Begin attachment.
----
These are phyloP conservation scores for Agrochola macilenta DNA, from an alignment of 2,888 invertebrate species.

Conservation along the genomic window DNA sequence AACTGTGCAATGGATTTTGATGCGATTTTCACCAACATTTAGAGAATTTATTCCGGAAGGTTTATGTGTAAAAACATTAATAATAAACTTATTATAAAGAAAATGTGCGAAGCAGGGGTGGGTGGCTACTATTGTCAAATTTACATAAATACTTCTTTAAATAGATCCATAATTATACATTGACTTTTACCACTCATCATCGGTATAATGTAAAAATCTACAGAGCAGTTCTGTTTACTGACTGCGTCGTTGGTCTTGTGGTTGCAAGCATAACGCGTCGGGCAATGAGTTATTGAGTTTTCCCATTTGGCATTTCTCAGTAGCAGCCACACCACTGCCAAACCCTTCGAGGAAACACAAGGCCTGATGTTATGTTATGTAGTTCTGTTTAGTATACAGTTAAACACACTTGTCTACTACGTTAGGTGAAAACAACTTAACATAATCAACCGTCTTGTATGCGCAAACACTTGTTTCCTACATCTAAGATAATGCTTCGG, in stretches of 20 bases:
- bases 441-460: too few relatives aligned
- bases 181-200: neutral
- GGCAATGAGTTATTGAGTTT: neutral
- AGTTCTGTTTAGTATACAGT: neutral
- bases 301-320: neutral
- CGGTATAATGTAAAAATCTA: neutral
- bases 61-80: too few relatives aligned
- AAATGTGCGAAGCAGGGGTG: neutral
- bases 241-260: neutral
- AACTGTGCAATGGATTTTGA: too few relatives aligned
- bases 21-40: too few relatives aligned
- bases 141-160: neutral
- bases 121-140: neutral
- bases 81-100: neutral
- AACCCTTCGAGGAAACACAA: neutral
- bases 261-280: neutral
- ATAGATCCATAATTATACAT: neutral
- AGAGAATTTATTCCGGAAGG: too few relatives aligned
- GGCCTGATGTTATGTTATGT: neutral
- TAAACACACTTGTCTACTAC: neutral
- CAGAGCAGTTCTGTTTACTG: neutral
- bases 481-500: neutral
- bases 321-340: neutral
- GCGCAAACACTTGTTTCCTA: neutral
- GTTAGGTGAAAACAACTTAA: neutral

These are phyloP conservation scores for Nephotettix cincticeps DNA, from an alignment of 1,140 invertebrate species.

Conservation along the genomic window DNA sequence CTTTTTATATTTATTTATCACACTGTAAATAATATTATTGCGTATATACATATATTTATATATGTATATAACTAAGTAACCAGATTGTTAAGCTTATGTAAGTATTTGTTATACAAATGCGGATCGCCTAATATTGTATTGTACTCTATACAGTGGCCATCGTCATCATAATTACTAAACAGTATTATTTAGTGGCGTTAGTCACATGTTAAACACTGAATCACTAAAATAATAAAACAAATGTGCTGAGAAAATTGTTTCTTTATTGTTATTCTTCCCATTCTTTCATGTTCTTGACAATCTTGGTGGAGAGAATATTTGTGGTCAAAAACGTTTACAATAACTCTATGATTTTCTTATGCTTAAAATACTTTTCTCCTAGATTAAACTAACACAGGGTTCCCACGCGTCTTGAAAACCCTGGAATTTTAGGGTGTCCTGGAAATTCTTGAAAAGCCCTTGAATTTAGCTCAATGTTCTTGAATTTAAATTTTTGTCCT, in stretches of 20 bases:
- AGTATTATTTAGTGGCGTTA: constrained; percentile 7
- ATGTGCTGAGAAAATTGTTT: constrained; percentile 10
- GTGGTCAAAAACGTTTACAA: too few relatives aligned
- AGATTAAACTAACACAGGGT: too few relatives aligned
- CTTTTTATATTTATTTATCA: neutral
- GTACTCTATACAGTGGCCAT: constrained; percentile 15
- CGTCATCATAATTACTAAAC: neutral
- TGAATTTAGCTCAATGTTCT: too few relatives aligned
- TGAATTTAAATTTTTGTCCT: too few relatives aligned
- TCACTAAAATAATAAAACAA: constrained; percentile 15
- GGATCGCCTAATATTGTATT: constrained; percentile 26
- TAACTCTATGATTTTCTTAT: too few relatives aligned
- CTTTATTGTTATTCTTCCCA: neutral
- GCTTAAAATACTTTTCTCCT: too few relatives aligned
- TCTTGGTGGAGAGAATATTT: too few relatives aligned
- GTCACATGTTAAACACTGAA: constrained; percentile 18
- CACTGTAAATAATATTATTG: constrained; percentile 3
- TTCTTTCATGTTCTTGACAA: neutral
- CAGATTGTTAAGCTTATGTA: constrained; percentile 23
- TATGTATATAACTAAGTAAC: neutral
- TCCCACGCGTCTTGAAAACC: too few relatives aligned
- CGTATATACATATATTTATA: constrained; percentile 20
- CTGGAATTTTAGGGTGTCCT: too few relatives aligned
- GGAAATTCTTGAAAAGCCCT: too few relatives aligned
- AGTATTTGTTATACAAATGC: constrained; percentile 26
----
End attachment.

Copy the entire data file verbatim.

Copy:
These are phyloP conservation scores for Agrochola macilenta DNA, from an alignment of 2,888 invertebrate species.

Conservation along the genomic window DNA sequence AACTGTGCAATGGATTTTGATGCGATTTTCACCAACATTTAGAGAATTTATTCCGGAAGGTTTATGTGTAAAAACATTAATAATAAACTTATTATAAAGAAAATGTGCGAAGCAGGGGTGGGTGGCTACTATTGTCAAATTTACATAAATACTTCTTTAAATAGATCCATAATTATACATTGACTTTTACCACTCATCATCGGTATAATGTAAAAATCTACAGAGCAGTTCTGTTTACTGACTGCGTCGTTGGTCTTGTGGTTGCAAGCATAACGCGTCGGGCAATGAGTTATTGAGTTTTCCCATTTGGCATTTCTCAGTAGCAGCCACACCACTGCCAAACCCTTCGAGGAAACACAAGGCCTGATGTTATGTTATGTAGTTCTGTTTAGTATACAGTTAAACACACTTGTCTACTACGTTAGGTGAAAACAACTTAACATAATCAACCGTCTTGTATGCGCAAACACTTGTTTCCTACATCTAAGATAATGCTTCGG, in stretches of 20 bases:
- bases 441-460: too few relatives aligned
- bases 181-200: neutral
- GGCAATGAGTTATTGAGTTT: neutral
- AGTTCTGTTTAGTATACAGT: neutral
- bases 301-320: neutral
- CGGTATAATGTAAAAATCTA: neutral
- bases 61-80: too few relatives aligned
- AAATGTGCGAAGCAGGGGTG: neutral
- bases 241-260: neutral
- AACTGTGCAATGGATTTTGA: too few relatives aligned
- bases 21-40: too few relatives aligned
- bases 141-160: neutral
- bases 121-140: neutral
- bases 81-100: neutral
- AACCCTTCGAGGAAACACAA: neutral
- bases 261-280: neutral
- ATAGATCCATAATTATACAT: neutral
- AGAGAATTTATTCCGGAAGG: too few relatives aligned
- GGCCTGATGTTATGTTATGT: neutral
- TAAACACACTTGTCTACTAC: neutral
- CAGAGCAGTTCTGTTTACTG: neutral
- bases 481-500: neutral
- bases 321-340: neutral
- GCGCAAACACTTGTTTCCTA: neutral
- GTTAGGTGAAAACAACTTAA: neutral

These are phyloP conservation scores for Nephotettix cincticeps DNA, from an alignment of 1,140 invertebrate species.

Conservation along the genomic window DNA sequence CTTTTTATATTTATTTATCACACTGTAAATAATATTATTGCGTATATACATATATTTATATATGTATATAACTAAGTAACCAGATTGTTAAGCTTATGTAAGTATTTGTTATACAAATGCGGATCGCCTAATATTGTATTGTACTCTATACAGTGGCCATCGTCATCATAATTACTAAACAGTATTATTTAGTGGCGTTAGTCACATGTTAAACACTGAATCACTAAAATAATAAAACAAATGTGCTGAGAAAATTGTTTCTTTATTGTTATTCTTCCCATTCTTTCATGTTCTTGACAATCTTGGTGGAGAGAATATTTGTGGTCAAAAACGTTTACAATAACTCTATGATTTTCTTATGCTTAAAATACTTTTCTCCTAGATTAAACTAACACAGGGTTCCCACGCGTCTTGAAAACCCTGGAATTTTAGGGTGTCCTGGAAATTCTTGAAAAGCCCTTGAATTTAGCTCAATGTTCTTGAATTTAAATTTTTGTCCT, in stretches of 20 bases:
- AGTATTATTTAGTGGCGTTA: constrained; percentile 7
- ATGTGCTGAGAAAATTGTTT: constrained; percentile 10
- GTGGTCAAAAACGTTTACAA: too few relatives aligned
- AGATTAAACTAACACAGGGT: too few relatives aligned
- CTTTTTATATTTATTTATCA: neutral
- GTACTCTATACAGTGGCCAT: constrained; percentile 15
- CGTCATCATAATTACTAAAC: neutral
- TGAATTTAGCTCAATGTTCT: too few relatives aligned
- TGAATTTAAATTTTTGTCCT: too few relatives aligned
- TCACTAAAATAATAAAACAA: constrained; percentile 15
- GGATCGCCTAATATTGTATT: constrained; percentile 26
- TAACTCTATGATTTTCTTAT: too few relatives aligned
- CTTTATTGTTATTCTTCCCA: neutral
- GCTTAAAATACTTTTCTCCT: too few relatives aligned
- TCTTGGTGGAGAGAATATTT: too few relatives aligned
- GTCACATGTTAAACACTGAA: constrained; percentile 18
- CACTGTAAATAATATTATTG: constrained; percentile 3
- TTCTTTCATGTTCTTGACAA: neutral
- CAGATTGTTAAGCTTATGTA: constrained; percentile 23
- TATGTATATAACTAAGTAAC: neutral
- TCCCACGCGTCTTGAAAACC: too few relatives aligned
- CGTATATACATATATTTATA: constrained; percentile 20
- CTGGAATTTTAGGGTGTCCT: too few relatives aligned
- GGAAATTCTTGAAAAGCCCT: too few relatives aligned
- AGTATTTGTTATACAAATGC: constrained; percentile 26